Fuel dealers based in northern Namibia are demanding that the Ministry of Mines and Energy waive all fuel levies and taxes, including duties, until the rampant fuel smuggling in the north has stopped.
They say they are not generating any income due to cheaper fuel sold by smugglers.
Currently fuel dealers are charged a levy of 90c on fuel, a Road Fund Administration levy of N$1,36, a Motor Vehicle Accident Fund levy of 47c, and a National Energy Fund levy of 98c.
Fuel dealers believe these levies contribute to the high fuel prices motor vehicle owners are charged.
Illegal fuel smuggling is lucrative in especially the Ohangwena and Omusati regions.
Joshuwa Mwetupunga, a local fuel dealer in the Omusati region who says he speaks on behalf of fuel dealers in the northern regions, says it has become difficult for them to compete with illegal fuel smugglers.
Vehicle owners no longer fill up their vehicles at petrol stations, but buy from fuel smugglers, he says.
"If all these levies are waived, this would bring the total price per litre for petrol to N$10,023, which would be much more competitive with the Angolan prices," Mwetupunga says.
"We need the government to stop fuel smuggling as of today," he says. "It looks like the police are not doing anything to assist us in this regard."
Mwetupunga says fuel dealers are demanding to be compensated with at least 80c per litre for the losses suffered as a result of illegal fuel smuggling.
"We further demand an additional 50c per litre on top of the current dealer margin of N$1,10 to support entrepreneurs who are mostly site owners who have borrowed money to fund capital costs.
"The cost of investing in a service station is way too high compared to the profit margins. Operational and non-operational costs such as electricity, wages, insurance and general maintenance of fuel stations are also way too high," he says.
Mwetupunga says fuel dealers further demand that the ministry check the fuel gauge of every vehicle entering and leaving Angola. No vehicle should be allowed to cross the border without a functioning fuel gauge, he says.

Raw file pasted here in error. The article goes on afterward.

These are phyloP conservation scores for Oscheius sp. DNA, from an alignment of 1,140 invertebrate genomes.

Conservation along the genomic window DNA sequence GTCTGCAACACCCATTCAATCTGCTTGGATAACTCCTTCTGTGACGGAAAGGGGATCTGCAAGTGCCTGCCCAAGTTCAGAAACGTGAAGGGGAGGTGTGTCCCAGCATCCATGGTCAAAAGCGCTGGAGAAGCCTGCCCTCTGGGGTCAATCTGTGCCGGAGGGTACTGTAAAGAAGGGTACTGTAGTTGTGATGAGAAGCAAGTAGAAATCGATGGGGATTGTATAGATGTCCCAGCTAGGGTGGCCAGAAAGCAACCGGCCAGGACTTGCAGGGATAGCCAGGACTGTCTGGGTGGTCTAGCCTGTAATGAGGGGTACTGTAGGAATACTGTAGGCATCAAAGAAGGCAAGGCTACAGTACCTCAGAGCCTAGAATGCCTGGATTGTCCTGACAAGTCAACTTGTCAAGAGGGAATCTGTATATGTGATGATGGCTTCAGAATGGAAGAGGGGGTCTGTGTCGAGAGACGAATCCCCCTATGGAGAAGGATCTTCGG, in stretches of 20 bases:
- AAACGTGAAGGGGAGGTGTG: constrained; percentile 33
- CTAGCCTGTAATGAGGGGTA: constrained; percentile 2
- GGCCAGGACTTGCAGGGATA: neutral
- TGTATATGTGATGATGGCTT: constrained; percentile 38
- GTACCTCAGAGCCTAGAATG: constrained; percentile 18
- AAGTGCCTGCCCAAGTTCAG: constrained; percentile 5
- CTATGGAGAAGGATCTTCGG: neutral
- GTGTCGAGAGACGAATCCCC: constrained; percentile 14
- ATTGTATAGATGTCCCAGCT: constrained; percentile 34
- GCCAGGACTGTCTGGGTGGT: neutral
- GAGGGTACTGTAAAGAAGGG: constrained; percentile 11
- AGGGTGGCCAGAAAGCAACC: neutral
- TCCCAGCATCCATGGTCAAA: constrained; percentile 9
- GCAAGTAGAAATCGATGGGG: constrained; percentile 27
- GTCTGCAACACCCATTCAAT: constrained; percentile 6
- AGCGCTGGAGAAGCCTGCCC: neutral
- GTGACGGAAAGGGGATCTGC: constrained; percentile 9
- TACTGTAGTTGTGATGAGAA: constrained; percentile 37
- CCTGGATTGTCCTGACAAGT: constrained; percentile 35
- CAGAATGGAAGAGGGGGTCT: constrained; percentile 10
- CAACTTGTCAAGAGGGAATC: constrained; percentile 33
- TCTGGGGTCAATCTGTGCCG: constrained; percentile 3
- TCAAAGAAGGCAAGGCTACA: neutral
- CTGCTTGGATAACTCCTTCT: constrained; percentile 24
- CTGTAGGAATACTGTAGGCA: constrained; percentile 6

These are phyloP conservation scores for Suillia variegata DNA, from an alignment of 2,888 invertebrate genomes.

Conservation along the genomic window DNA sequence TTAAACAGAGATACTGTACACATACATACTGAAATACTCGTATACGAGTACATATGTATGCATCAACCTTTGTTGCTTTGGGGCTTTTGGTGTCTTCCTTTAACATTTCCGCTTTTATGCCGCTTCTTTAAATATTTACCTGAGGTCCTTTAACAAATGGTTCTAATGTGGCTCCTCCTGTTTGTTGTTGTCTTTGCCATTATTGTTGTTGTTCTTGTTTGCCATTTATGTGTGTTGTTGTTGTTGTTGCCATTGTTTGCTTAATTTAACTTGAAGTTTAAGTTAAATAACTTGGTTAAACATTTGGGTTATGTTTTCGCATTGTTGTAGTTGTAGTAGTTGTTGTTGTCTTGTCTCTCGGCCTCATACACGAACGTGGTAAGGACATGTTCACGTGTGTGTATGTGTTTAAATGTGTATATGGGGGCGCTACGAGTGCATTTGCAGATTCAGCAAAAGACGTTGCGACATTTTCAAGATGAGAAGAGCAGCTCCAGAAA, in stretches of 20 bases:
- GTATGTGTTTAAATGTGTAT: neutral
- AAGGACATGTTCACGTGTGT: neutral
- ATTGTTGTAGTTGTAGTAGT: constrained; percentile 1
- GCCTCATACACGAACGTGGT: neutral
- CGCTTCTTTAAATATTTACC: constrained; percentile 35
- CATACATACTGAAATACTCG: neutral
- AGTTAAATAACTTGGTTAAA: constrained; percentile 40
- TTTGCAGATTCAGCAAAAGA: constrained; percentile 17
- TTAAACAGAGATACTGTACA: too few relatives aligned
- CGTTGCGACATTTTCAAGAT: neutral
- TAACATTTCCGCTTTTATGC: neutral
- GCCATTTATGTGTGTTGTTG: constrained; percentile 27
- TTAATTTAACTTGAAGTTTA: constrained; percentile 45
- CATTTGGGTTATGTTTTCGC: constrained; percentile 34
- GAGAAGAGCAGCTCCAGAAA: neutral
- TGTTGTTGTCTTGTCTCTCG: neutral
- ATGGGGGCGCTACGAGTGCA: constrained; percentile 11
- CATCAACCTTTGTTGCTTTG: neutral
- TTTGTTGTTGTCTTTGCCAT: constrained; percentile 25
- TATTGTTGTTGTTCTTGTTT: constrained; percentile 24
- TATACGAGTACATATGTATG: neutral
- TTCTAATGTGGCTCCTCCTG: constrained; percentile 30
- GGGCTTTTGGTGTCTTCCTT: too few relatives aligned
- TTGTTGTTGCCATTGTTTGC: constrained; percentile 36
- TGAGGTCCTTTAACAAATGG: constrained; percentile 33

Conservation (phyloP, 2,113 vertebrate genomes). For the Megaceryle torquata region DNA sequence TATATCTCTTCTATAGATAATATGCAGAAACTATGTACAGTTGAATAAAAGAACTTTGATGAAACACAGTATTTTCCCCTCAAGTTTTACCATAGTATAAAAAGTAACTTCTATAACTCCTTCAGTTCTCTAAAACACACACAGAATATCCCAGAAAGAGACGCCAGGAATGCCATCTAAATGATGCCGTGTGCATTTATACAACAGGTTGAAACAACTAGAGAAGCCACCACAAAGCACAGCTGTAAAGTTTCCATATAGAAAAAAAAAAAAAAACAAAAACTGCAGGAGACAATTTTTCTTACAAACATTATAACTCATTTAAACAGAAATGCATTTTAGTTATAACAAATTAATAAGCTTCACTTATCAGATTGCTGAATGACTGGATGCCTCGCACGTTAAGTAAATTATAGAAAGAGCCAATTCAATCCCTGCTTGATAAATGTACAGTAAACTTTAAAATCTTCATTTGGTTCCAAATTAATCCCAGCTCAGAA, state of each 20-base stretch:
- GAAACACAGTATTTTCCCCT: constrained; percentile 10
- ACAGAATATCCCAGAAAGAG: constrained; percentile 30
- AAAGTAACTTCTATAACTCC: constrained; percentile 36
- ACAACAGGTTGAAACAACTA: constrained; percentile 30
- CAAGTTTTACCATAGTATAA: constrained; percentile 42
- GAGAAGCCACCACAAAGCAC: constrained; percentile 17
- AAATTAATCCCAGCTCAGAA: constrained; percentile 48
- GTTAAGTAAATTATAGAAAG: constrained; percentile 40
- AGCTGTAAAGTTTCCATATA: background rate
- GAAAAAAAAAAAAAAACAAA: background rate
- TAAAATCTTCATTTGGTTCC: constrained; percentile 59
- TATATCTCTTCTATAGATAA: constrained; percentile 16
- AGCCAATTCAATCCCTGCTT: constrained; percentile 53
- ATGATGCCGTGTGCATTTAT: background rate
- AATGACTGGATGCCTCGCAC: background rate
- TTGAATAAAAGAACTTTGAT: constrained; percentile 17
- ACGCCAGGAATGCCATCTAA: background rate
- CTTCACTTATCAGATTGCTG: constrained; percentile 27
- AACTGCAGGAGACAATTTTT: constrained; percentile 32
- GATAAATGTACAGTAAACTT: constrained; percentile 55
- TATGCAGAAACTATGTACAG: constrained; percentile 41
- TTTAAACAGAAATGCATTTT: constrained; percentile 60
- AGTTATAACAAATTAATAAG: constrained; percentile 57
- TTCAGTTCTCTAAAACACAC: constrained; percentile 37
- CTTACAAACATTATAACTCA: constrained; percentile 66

Minister of mines and energy Tom Alweendo says illegal fuel smuggling in the north is a serious commercial crime.
"The government has put up a number of fuel levies so that the government is able to fund capital projects, and when people are buying stolen fuel, those levies are not collected. So it's not only the fuel dealers who are suffering, but the government as well.
"We are concerned about the rising incidence of fuel smuggling in the country, and we have to do something to stop it with immediate effect," he says.
Alweendo says the porous border is a major contributing factor to fuel smuggling.
He says fuel in Angola is cheaper than in Namibia, because the fuel there is not refined according to the Southern African Development Community's standards, and because no levies are added to Angolan fuel products.
"We have come up with a number of solutions, such as when you possess fuel, you must have something showing you bought it legally, but the law is currently not strong on that. If you are found with fuel in a container, you are the one to prove that you bought that fuel legally, and not the government. Another solution is for you to have a receipt when you purchase fuel, and we also need to look at the quantity one can possess," Alweendo says.
The minister further says the government must reassess current fines for fuel smuggling.